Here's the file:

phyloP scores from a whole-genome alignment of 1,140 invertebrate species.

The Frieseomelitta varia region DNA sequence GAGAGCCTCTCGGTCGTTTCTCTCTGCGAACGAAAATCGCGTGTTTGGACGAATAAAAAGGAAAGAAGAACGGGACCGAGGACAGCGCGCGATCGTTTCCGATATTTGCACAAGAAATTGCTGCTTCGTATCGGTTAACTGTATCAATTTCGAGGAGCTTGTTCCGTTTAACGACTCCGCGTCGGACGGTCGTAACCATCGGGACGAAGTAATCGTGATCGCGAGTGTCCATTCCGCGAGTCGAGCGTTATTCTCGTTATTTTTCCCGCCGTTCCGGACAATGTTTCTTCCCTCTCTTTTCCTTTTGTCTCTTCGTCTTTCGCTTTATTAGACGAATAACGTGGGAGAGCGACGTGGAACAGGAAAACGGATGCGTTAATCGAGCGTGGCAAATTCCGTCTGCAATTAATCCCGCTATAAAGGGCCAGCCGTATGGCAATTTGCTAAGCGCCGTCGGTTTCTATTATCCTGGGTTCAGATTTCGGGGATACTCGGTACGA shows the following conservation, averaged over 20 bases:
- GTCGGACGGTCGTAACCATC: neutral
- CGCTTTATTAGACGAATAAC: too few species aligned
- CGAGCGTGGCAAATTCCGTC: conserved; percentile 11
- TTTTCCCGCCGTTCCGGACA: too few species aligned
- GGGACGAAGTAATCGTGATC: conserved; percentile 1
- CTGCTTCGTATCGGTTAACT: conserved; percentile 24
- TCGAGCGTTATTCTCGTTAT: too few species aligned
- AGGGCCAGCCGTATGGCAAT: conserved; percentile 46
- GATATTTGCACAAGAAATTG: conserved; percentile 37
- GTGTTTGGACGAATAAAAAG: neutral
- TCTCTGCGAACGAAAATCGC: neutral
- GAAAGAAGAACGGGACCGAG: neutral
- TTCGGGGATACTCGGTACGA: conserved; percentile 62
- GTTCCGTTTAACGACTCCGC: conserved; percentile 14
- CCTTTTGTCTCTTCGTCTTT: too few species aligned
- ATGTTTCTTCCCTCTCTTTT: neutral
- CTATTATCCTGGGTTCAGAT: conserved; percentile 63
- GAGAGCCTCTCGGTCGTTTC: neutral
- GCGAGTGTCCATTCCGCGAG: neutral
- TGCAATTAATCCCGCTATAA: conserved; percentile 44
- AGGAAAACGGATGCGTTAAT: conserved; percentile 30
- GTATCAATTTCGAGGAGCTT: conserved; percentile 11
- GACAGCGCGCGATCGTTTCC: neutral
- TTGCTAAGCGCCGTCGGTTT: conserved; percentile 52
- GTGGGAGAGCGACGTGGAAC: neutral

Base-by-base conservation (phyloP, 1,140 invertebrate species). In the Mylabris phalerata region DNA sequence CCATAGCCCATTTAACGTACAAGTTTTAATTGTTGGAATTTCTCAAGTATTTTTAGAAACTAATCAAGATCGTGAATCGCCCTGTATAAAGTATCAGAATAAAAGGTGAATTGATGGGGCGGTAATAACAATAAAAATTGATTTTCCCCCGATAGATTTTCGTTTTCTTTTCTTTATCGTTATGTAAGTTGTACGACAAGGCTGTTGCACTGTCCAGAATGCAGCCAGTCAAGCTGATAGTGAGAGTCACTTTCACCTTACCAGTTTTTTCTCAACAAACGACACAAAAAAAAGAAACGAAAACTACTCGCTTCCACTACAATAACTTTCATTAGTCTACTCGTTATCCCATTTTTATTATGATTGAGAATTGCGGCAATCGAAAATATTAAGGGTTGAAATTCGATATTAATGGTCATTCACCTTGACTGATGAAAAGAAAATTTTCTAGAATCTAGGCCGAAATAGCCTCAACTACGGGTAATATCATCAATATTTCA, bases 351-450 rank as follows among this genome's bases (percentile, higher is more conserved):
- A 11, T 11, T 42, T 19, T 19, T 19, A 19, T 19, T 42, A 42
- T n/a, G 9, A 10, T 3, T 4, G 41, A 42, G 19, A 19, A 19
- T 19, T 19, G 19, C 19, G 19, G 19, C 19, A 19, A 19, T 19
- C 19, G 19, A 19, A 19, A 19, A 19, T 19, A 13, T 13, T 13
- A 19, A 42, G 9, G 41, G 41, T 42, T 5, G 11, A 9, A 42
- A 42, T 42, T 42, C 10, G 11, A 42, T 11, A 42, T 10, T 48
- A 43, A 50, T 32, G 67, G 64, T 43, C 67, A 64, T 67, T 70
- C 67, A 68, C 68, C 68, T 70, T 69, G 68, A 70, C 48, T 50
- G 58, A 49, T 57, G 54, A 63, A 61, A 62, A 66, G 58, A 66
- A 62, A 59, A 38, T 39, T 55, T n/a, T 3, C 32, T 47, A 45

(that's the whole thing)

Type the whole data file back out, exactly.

phyloP scores from a whole-genome alignment of 1,140 invertebrate species.

The Frieseomelitta varia region DNA sequence GAGAGCCTCTCGGTCGTTTCTCTCTGCGAACGAAAATCGCGTGTTTGGACGAATAAAAAGGAAAGAAGAACGGGACCGAGGACAGCGCGCGATCGTTTCCGATATTTGCACAAGAAATTGCTGCTTCGTATCGGTTAACTGTATCAATTTCGAGGAGCTTGTTCCGTTTAACGACTCCGCGTCGGACGGTCGTAACCATCGGGACGAAGTAATCGTGATCGCGAGTGTCCATTCCGCGAGTCGAGCGTTATTCTCGTTATTTTTCCCGCCGTTCCGGACAATGTTTCTTCCCTCTCTTTTCCTTTTGTCTCTTCGTCTTTCGCTTTATTAGACGAATAACGTGGGAGAGCGACGTGGAACAGGAAAACGGATGCGTTAATCGAGCGTGGCAAATTCCGTCTGCAATTAATCCCGCTATAAAGGGCCAGCCGTATGGCAATTTGCTAAGCGCCGTCGGTTTCTATTATCCTGGGTTCAGATTTCGGGGATACTCGGTACGA shows the following conservation, averaged over 20 bases:
- GTCGGACGGTCGTAACCATC: neutral
- CGCTTTATTAGACGAATAAC: too few species aligned
- CGAGCGTGGCAAATTCCGTC: conserved; percentile 11
- TTTTCCCGCCGTTCCGGACA: too few species aligned
- GGGACGAAGTAATCGTGATC: conserved; percentile 1
- CTGCTTCGTATCGGTTAACT: conserved; percentile 24
- TCGAGCGTTATTCTCGTTAT: too few species aligned
- AGGGCCAGCCGTATGGCAAT: conserved; percentile 46
- GATATTTGCACAAGAAATTG: conserved; percentile 37
- GTGTTTGGACGAATAAAAAG: neutral
- TCTCTGCGAACGAAAATCGC: neutral
- GAAAGAAGAACGGGACCGAG: neutral
- TTCGGGGATACTCGGTACGA: conserved; percentile 62
- GTTCCGTTTAACGACTCCGC: conserved; percentile 14
- CCTTTTGTCTCTTCGTCTTT: too few species aligned
- ATGTTTCTTCCCTCTCTTTT: neutral
- CTATTATCCTGGGTTCAGAT: conserved; percentile 63
- GAGAGCCTCTCGGTCGTTTC: neutral
- GCGAGTGTCCATTCCGCGAG: neutral
- TGCAATTAATCCCGCTATAA: conserved; percentile 44
- AGGAAAACGGATGCGTTAAT: conserved; percentile 30
- GTATCAATTTCGAGGAGCTT: conserved; percentile 11
- GACAGCGCGCGATCGTTTCC: neutral
- TTGCTAAGCGCCGTCGGTTT: conserved; percentile 52
- GTGGGAGAGCGACGTGGAAC: neutral

Base-by-base conservation (phyloP, 1,140 invertebrate species). In the Mylabris phalerata region DNA sequence CCATAGCCCATTTAACGTACAAGTTTTAATTGTTGGAATTTCTCAAGTATTTTTAGAAACTAATCAAGATCGTGAATCGCCCTGTATAAAGTATCAGAATAAAAGGTGAATTGATGGGGCGGTAATAACAATAAAAATTGATTTTCCCCCGATAGATTTTCGTTTTCTTTTCTTTATCGTTATGTAAGTTGTACGACAAGGCTGTTGCACTGTCCAGAATGCAGCCAGTCAAGCTGATAGTGAGAGTCACTTTCACCTTACCAGTTTTTTCTCAACAAACGACACAAAAAAAAGAAACGAAAACTACTCGCTTCCACTACAATAACTTTCATTAGTCTACTCGTTATCCCATTTTTATTATGATTGAGAATTGCGGCAATCGAAAATATTAAGGGTTGAAATTCGATATTAATGGTCATTCACCTTGACTGATGAAAAGAAAATTTTCTAGAATCTAGGCCGAAATAGCCTCAACTACGGGTAATATCATCAATATTTCA, bases 351-450 rank as follows among this genome's bases (percentile, higher is more conserved):
- A 11, T 11, T 42, T 19, T 19, T 19, A 19, T 19, T 42, A 42
- T n/a, G 9, A 10, T 3, T 4, G 41, A 42, G 19, A 19, A 19
- T 19, T 19, G 19, C 19, G 19, G 19, C 19, A 19, A 19, T 19
- C 19, G 19, A 19, A 19, A 19, A 19, T 19, A 13, T 13, T 13
- A 19, A 42, G 9, G 41, G 41, T 42, T 5, G 11, A 9, A 42
- A 42, T 42, T 42, C 10, G 11, A 42, T 11, A 42, T 10, T 48
- A 43, A 50, T 32, G 67, G 64, T 43, C 67, A 64, T 67, T 70
- C 67, A 68, C 68, C 68, T 70, T 69, G 68, A 70, C 48, T 50
- G 58, A 49, T 57, G 54, A 63, A 61, A 62, A 66, G 58, A 66
- A 62, A 59, A 38, T 39, T 55, T n/a, T 3, C 32, T 47, A 45